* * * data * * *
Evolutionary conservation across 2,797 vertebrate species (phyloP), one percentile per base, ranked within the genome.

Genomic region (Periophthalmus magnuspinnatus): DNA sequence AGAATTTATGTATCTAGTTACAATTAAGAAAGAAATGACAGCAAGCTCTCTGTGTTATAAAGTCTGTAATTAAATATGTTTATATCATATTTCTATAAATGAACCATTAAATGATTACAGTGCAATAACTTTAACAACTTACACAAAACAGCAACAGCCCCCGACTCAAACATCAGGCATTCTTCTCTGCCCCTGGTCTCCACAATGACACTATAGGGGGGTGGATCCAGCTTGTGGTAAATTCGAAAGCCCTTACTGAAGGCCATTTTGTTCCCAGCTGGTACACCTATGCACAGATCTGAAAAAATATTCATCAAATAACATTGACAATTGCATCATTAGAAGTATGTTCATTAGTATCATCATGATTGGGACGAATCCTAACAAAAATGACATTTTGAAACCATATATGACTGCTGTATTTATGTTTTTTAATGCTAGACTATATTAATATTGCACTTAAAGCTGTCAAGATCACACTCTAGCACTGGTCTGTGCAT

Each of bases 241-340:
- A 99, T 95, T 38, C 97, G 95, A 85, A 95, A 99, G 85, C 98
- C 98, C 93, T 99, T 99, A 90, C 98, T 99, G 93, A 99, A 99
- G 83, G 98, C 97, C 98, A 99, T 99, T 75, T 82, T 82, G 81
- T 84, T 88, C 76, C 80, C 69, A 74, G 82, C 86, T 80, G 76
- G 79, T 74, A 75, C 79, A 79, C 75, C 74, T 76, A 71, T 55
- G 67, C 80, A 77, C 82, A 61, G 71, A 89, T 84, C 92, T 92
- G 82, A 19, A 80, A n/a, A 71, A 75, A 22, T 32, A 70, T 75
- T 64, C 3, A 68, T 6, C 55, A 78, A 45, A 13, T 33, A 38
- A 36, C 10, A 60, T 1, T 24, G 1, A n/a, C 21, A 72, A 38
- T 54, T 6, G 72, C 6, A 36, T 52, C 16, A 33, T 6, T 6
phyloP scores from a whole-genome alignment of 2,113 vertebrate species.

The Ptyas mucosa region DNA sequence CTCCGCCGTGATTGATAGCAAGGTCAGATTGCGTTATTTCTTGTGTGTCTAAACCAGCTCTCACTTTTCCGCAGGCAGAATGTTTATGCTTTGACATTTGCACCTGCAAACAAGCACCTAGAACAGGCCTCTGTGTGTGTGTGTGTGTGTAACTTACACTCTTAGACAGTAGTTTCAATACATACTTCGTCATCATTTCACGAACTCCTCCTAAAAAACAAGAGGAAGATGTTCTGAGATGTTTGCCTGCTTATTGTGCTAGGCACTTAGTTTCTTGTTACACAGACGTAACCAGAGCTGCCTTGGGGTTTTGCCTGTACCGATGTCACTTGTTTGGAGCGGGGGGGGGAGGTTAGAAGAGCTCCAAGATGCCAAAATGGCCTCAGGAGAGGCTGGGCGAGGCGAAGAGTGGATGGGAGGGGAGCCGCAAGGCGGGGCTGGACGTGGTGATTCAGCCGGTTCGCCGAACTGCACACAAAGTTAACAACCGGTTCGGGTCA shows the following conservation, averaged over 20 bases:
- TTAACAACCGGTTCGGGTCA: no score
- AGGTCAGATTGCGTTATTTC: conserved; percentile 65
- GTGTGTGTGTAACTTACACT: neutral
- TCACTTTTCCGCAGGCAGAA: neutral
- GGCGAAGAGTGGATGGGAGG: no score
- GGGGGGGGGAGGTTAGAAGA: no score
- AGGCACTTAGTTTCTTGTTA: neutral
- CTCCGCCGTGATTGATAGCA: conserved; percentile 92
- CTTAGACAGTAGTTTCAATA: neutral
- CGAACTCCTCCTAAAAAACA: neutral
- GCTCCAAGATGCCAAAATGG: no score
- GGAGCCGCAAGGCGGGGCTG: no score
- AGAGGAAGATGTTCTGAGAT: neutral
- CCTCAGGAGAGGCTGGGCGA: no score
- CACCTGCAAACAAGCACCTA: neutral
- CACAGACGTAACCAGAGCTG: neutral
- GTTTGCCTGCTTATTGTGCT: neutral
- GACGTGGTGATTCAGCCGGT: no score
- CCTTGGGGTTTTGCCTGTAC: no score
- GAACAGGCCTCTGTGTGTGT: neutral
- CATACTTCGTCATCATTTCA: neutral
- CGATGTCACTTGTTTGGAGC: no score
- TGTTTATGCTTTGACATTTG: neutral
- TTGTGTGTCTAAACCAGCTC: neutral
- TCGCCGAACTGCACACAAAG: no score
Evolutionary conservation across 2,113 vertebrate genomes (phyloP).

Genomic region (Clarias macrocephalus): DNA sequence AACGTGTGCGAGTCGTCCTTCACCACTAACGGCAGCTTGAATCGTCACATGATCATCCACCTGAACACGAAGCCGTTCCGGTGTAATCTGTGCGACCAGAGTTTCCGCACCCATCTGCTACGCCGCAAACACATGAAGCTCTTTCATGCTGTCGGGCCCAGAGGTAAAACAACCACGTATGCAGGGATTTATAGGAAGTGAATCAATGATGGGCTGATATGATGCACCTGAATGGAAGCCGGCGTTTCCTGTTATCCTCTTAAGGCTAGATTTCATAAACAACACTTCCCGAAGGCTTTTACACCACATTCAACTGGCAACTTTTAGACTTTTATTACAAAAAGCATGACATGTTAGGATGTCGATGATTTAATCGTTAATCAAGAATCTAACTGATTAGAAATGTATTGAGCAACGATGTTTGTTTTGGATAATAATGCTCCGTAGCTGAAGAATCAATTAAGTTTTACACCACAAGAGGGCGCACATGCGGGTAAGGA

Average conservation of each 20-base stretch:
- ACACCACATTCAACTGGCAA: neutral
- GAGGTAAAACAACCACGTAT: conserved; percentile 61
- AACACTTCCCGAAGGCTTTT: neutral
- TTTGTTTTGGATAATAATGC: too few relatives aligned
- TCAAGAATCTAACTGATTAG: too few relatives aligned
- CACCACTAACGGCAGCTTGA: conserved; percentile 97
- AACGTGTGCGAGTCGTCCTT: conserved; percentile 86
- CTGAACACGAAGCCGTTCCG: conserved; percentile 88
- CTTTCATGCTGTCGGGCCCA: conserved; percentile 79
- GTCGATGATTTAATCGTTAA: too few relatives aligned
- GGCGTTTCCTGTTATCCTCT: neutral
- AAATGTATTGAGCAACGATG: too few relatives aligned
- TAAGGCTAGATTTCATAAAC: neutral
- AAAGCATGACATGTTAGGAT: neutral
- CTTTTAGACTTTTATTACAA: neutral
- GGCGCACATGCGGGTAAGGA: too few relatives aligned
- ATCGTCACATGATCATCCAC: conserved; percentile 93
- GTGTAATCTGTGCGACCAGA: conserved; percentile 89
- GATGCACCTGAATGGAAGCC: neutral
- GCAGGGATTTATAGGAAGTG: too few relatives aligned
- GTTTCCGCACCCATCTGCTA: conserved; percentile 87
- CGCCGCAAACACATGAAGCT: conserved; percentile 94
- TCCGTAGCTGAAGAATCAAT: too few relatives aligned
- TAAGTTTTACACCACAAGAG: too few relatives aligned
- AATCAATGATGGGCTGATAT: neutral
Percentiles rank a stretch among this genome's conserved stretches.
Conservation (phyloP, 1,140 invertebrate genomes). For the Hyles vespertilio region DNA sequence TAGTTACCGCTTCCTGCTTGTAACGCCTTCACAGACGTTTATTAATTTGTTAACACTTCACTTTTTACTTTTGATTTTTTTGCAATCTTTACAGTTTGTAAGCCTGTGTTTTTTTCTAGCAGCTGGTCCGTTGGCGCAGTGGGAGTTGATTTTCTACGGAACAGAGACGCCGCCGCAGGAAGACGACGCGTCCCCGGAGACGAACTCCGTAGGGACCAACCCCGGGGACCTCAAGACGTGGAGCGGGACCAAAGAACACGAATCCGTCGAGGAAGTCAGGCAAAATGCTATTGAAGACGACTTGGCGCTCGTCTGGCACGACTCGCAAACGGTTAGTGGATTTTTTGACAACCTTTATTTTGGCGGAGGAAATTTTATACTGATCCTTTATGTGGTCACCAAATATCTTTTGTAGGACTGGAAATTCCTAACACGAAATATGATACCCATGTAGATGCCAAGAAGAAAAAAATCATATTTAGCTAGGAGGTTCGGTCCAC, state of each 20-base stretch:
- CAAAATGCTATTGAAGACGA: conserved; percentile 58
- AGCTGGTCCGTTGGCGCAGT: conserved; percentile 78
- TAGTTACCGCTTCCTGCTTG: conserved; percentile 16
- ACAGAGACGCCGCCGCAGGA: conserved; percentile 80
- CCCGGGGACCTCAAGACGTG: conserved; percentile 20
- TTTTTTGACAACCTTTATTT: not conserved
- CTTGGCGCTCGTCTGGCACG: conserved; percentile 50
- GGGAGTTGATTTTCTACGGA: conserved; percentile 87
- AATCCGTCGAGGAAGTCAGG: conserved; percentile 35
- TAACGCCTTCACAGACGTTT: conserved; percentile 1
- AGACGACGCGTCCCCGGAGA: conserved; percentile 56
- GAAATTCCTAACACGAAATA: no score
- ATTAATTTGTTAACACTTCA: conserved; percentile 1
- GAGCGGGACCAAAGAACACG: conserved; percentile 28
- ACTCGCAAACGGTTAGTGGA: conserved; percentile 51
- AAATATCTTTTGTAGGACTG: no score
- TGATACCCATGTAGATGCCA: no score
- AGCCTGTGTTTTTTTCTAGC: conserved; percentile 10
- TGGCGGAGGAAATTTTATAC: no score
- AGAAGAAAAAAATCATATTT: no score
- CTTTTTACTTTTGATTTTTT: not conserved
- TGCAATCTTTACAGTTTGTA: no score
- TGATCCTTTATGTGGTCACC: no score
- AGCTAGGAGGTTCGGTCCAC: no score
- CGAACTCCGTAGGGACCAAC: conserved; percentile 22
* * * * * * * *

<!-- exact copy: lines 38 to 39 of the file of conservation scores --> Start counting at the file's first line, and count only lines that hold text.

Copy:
- TGTTTATGCTTTGACATTTG: neutral
- TTGTGTGTCTAAACCAGCTC: neutral